As preferred share prices were tanking last year about as fast as Donald Trump’s female-voter approval ratings are this year, I encouraged our clients to hang in there because I saw enormous value in preferred shares, particularly over the long term. I explained that I expected preferred share prices to rally in 2016 because Government of Canada (GoC) 5-year bond yields were too low and destined to rise. Well, I was wrong: GoC 5-year bond yields have gone nowhere, but preferred share prices have still risen sharply, up almost 23% from their January lows, including dividends.
So what gives?
First, a quick primer on Canadian preferred shares. The bulk—more than two-thirds—of the Canadian preferred share market is made up of rate-resets. These are a specific type of preferred share that typically ‘reset’ their dividends every five years based on the current yield of the GoC 5-year bond yield plus a fixed percentage-point ‘gross up’. For example, you may own a preferred share that in three years’ time will reset its yield equal to the GoC 5-year bond yield plus 4 percentage points. If the GoC 5-year bond yields 2% at the reset date, for example, then the new yield on this preferred would be 6%. (The preferred may not remain at par and the preferred issuer may instead elect to ‘call’ the preferred rather than reset it, but we’ll ignore these variables for now.) What this generally means is that rate-resets are sensitive to movement in GoC 5-year bond yields—when these yields move higher, so do rate-reset preferred share prices and vice-versa. In fact, the correlation between the Canadian preferred share market and GoC 5-year bond yields has been more than 80% over the past three years.
This year, however, this correlation has broken down significantly as Canadian preferreds have skyrocketed since their January lows while the GoC 5-year yield has barely budged. Here’s what’s been driving preferred shares higher:
- The market has been anticipating higher interest rates. While the economy in Canada is at best lukewarm, GDP growth is still positive, inflation stable and our loonie weak. Markets are expecting that the Bank of Canada will eventually have to follow along with the US Federal Reserve, which raised interest rates once last year and is likely to raise again before year-end. To not follow the Fed risks even more Canadian dollar weakness, which could create economic instability. The chart below shows the incredibly tight relationship between the Bank of Canada and US Federal Reserve interest rate policies. Long term, the correlation is 95%. The Bank of Canada can run, but it can’t hide. Eventually it will follow the Fed’s lead.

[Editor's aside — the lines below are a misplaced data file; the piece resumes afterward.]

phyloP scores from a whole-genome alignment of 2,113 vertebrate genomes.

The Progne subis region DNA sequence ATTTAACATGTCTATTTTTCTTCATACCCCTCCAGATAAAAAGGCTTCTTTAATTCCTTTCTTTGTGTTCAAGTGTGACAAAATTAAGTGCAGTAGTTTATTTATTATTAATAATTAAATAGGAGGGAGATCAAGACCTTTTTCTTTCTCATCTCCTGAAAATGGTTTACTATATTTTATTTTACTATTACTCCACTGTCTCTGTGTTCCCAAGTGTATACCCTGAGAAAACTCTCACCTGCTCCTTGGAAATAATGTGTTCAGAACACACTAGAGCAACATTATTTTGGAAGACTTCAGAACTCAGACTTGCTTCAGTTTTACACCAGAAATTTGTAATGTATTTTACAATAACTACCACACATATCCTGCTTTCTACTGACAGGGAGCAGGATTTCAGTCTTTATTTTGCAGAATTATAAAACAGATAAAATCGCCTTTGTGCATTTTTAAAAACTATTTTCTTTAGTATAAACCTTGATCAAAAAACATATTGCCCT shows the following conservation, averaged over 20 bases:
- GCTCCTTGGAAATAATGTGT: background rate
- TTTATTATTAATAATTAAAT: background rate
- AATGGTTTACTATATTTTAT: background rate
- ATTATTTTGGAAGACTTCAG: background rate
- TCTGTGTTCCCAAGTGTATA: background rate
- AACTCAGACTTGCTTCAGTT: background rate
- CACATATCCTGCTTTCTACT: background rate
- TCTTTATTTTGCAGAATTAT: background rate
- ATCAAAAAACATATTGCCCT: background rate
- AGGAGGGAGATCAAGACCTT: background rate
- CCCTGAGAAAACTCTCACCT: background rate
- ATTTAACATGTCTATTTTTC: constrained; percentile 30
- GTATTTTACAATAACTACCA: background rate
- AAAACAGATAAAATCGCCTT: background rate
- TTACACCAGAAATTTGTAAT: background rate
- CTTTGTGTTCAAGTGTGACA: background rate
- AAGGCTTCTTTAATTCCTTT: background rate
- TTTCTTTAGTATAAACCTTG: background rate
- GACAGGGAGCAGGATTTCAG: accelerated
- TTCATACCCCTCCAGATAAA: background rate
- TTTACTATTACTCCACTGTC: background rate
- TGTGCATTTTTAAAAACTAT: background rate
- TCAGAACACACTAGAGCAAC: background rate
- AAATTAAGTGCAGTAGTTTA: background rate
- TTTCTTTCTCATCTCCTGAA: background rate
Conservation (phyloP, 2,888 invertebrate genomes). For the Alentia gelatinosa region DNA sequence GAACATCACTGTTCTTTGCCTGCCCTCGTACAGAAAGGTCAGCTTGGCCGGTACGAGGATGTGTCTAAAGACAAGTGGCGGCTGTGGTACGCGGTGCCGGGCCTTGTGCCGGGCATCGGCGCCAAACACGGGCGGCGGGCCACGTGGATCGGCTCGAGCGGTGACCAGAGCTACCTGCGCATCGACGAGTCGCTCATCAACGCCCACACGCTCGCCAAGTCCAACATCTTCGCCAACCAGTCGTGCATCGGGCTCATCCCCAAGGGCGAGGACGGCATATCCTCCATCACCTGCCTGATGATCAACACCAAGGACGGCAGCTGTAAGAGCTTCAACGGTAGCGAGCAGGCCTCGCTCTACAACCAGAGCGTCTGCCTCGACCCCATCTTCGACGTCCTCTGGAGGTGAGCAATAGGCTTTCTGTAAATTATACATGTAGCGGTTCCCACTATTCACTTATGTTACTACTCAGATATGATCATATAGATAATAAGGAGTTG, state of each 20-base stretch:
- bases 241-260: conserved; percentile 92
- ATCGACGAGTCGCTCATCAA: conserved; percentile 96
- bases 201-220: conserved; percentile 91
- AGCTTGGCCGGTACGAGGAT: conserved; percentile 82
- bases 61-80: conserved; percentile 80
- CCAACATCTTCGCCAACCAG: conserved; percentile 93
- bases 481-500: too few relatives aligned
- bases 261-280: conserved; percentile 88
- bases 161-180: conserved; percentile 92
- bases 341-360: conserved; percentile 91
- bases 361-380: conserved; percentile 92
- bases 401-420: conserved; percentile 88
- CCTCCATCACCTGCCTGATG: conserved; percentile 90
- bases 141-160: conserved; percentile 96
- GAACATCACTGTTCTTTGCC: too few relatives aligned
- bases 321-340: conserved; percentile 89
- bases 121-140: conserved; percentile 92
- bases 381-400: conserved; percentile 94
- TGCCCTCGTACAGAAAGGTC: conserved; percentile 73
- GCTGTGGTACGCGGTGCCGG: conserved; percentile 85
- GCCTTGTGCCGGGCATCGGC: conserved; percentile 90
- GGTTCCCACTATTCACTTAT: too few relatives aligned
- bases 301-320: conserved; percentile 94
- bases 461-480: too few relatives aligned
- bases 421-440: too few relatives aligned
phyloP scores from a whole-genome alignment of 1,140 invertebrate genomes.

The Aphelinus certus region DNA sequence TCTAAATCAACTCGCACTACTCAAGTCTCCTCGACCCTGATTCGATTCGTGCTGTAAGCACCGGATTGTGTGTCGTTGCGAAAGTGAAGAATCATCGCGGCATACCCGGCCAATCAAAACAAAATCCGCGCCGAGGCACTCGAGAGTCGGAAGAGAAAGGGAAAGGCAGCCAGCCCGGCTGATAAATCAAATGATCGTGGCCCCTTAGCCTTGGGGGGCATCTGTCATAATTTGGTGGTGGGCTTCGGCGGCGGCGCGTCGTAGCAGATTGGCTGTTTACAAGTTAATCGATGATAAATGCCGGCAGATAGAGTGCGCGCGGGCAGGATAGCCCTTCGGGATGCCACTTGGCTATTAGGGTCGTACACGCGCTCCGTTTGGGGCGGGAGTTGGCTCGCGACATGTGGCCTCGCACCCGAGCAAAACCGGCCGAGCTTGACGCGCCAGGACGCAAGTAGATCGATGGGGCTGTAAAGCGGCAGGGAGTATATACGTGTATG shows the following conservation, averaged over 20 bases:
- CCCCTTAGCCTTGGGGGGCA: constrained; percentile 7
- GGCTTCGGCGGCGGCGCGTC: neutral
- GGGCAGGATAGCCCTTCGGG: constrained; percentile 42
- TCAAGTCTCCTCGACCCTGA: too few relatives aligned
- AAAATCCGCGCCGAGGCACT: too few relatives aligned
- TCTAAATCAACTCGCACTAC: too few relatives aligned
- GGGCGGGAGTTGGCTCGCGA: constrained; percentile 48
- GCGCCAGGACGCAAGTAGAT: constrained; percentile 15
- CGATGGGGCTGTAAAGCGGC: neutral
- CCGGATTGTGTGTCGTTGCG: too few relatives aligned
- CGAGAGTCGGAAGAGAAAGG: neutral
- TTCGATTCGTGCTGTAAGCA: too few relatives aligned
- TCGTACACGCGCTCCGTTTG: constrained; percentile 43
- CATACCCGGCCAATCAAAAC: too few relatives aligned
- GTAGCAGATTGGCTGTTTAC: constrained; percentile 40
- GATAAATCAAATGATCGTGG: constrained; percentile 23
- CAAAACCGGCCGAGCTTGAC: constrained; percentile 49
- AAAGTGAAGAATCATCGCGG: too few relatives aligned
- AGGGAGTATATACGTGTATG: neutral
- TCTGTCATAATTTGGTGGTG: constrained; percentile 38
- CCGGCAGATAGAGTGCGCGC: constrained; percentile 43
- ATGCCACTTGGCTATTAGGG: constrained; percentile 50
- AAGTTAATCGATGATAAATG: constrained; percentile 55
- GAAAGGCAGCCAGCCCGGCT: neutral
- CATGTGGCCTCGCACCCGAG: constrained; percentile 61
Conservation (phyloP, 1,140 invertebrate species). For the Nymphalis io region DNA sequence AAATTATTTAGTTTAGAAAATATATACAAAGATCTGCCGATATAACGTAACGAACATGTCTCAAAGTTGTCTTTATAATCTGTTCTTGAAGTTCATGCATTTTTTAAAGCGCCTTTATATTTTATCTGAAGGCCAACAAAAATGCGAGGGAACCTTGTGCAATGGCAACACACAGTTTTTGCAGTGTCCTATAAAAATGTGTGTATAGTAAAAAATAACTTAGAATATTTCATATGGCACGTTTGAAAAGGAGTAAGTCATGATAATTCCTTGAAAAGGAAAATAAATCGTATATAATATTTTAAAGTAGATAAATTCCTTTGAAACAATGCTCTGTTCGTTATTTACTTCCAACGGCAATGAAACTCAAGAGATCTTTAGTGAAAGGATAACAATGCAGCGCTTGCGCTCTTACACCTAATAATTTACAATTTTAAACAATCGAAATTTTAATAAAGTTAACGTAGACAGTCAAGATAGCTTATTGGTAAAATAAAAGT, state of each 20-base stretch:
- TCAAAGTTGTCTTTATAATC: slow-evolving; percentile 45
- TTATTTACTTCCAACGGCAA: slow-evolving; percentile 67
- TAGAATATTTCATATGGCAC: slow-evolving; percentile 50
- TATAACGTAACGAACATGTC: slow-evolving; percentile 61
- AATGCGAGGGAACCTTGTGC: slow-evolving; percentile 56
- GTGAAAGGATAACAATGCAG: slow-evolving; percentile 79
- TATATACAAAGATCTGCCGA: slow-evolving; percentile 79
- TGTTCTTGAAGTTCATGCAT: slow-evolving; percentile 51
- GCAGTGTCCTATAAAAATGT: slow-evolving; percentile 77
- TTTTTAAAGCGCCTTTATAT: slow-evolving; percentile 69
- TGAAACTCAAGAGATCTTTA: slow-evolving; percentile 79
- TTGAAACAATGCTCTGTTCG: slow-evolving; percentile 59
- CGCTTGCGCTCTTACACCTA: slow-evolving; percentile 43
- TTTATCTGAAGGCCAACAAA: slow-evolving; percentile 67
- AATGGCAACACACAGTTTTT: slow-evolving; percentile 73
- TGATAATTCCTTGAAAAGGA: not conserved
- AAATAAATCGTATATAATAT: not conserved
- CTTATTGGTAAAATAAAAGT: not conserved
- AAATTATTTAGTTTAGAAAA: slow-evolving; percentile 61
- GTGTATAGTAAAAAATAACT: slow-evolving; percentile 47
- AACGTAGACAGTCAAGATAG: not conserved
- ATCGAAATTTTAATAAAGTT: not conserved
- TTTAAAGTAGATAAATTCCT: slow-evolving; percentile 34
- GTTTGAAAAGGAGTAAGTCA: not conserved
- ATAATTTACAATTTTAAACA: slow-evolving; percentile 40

Canada’s Interest Rate Policy Moves in Lock-Step With The US
Source: Bloomberg, Turner Investments
- Oil prices have rallied 89% since their February lows. Not only does this support the higher interest rate argument above because higher oil prices are positive for our economy, but there are a significant number of pipeline and energy infrastructure companies that issue preferreds, so higher oil prices are positive for them operationally.
- New preferreds have been issued, particularly bank preferreds, with attractive current yields and favourable reset spreads (the ‘gross up’ I spoke about above). Banks have the balance sheet strength to support these yields and naturally they want high market demand for these issues. They also have to compete with an existing preferred share universe that is already yielding ~5%.
* There has been a noticeable increase in institutional demand for preferred shares. As an example, recent Bank of Montreal new issues have been oversubscribed with very strong institutional interest. I’ll discuss why the ‘smart money’ has been gravitating to preferreds momentarily.
So, while GoC 5-year bond yields have not been the expected driver of preferred share prices this year, many other factors have emerged to fill the gap. We’re particularly encouraged by the institutional money being pumped into this asset class. We think the reason is quite simple: an absence of attractive income-generating alternatives. The yield advantage that preferred shares offer over other yield instruments is substantial. For instance, preferred share yields still vastly eclipse the yields on corporate bonds (see chart below). Globally, the percentage of bonds offering negative yields has also risen dramatically, so international options are limited. So as far as institutional money is concerned, Canadian preferreds are the best game in town.
Yield Spreads Have Compressed, But Preferreds Still Advantageous To Corporate Bonds
Source: Bloomberg, Turner Investments
Some have argued that the preferred share market faces an upcoming wave of resets at weak spreads that will drive dividends (and ultimately prices) lower. This is a risk, but we think it’s a muted one. There are currently 191 rate-reset preferreds on the market, but only 27 (14%) face a reset next year with a relatively attractive average reset spread of 3.07%. Even fewer preferreds (24 or 13%) face a reset in 2018 at a still-reasonable average spread of 2.59%. In other words, there is likely to be only minor pressure on preferred share dividends in the future—this buys time for interest rates to move higher. Now, if you don’t think the GoC 5-year bond yield will move higher in two or three years’ time then, quite rightly, you should be cautious with preferreds.
But, as I mentioned, the current yield on the preferred share market is very attractive, so you’re getting paid handsomely to wait for even a little bit of traction with bond yields. Institutions have clearly weighed the risk-reward and decided, at least for now, to go where the juiciest yields are. We think you should too.